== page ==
North Carolina Supreme Court was Right in Reestablishing State Felon Voting Law.

The North Carolina Supreme Court recently issued three significant election rulings regarding Voter ID, Political Gerrymandering, and Felon voting. These decisions have led many left-wing activists to proclaim this “the end of democracy.” The irony of this claim is clearly lost on them.

Courts had previously morphed themselves into a policy-making body in all three cases, moving away from the normal confines of the judiciary. The clearest example comes from the lower court’s choice to completely ignore the clear language in the constitution in the felon voting ruling. 

In the case of Community Success Initiative v. Moore, the Wake County Superior Court struck down North Carolina’s re-enfranchisement law for Felon’s saying it was unconstitutional due to its disproportionate impact against minorities. This flies in the face of the North Carolina state constitution, which spells out in clear language that felons are denied the right to vote unless legislation prescribes a remedy:

“No person adjudged guilty of a felony against this State or the United States, or adjudged guilty of a felony in another state that also would be a felony if it had been committed in this State, shall be permitted to vote unless that person shall be first restored to the rights of citizenship in the manner prescribed by law.”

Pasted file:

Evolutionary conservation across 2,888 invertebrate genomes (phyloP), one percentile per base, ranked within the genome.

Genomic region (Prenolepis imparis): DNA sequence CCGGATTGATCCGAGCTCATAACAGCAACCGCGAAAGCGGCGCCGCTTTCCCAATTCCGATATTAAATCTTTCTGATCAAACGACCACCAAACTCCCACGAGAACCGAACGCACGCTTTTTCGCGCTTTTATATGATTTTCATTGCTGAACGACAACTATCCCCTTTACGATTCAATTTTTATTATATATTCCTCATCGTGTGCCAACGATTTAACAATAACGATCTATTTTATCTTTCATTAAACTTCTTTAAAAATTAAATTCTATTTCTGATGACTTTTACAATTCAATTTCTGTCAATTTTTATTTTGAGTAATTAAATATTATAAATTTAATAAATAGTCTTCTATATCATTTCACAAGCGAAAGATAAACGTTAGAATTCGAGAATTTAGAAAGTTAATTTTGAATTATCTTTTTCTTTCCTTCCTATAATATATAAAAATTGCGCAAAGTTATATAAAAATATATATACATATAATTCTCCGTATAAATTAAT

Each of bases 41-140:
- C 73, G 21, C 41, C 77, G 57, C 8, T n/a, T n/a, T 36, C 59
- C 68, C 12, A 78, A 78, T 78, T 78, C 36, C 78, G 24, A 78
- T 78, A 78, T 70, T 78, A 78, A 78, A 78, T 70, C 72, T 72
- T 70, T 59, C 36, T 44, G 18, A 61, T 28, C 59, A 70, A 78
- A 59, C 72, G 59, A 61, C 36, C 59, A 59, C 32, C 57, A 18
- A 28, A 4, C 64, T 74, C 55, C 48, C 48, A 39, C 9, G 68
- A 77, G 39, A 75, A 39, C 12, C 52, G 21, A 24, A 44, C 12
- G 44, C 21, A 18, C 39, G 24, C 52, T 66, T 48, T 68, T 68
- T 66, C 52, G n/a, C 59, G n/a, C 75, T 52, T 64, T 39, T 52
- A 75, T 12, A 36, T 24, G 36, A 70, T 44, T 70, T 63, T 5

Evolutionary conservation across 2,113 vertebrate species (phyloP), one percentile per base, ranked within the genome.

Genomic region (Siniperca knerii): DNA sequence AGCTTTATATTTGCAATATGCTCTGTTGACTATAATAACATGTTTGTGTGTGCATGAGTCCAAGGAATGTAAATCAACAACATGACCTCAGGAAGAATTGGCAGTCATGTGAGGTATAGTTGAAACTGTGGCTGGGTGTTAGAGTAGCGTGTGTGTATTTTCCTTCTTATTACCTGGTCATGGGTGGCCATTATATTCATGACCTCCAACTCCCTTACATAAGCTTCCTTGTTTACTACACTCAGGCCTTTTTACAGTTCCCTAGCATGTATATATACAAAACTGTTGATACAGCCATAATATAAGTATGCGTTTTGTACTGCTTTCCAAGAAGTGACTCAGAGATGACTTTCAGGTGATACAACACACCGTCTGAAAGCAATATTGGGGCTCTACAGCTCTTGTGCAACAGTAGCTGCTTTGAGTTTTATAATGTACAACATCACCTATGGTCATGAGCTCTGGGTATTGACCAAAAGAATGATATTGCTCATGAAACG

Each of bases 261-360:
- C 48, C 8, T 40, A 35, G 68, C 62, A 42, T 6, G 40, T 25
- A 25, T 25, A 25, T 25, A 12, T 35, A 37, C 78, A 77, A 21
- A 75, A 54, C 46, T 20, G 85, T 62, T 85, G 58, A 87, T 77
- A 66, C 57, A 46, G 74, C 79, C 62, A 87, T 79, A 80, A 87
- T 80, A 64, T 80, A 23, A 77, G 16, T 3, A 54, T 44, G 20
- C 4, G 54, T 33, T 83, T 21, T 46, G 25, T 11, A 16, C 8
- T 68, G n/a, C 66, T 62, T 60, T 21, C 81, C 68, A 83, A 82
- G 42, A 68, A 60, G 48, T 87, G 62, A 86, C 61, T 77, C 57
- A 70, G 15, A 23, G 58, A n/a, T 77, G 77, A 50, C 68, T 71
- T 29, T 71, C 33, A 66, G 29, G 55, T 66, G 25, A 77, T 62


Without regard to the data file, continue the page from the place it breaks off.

The issue with this ruling was summarized by the John Locke Foundation’s Civitas Center for Public Integrity Director Andy Jackson.

“So, a lower court could not find felon disenfranchisement unconstitutional since it is part of the state constitution. Instead, it went after the law the General Assembly passed in the 1970s establishing procedures for convicted felons to regain their right to vote after they have completed probation or parole. A Superior Court panel ruled 2-1 in March 2022 that the re-enfranchisement law was unconstitutional.

Normally, if a law is struck down, you revert to the status quo before the law. That would mean that no convicted felons would have the right to vote since their disenfranchisement is enshrined in the state constitution. However, in a classic case of judicial activism, the lower court had rewritten the law itself so that felons still under state supervision could vote.”

With the Supreme Court’s rejection of the lower court’s ruling, we are now back to the rule of law. The judiciary is not a law-making body; that power is granted solely to the legislature, and the constitution clearly outlines its authority in this matter. 

In their ruling, the lower court ignored the state constitution’s clear language and attempted to usurp legislative authority and prescribe its own remedy directly.

Felons in North Carolina are allowed to vote once their sentences are completed. Individuals on parole are still serving a sentence and, as such, still have reduced rights of citizens. This includes not only the right to vote, but also the right to bear arms, freedom of movement, and freedom of association. This is not only supported by the State and US constitutions, but also has been upheld by the US Supreme Court.

The North Carolina Supreme Court was correct to reject this clear example of judicial activism by the lower court. The judiciary should not be used as a vehicle to subvert the clear language in our constitution.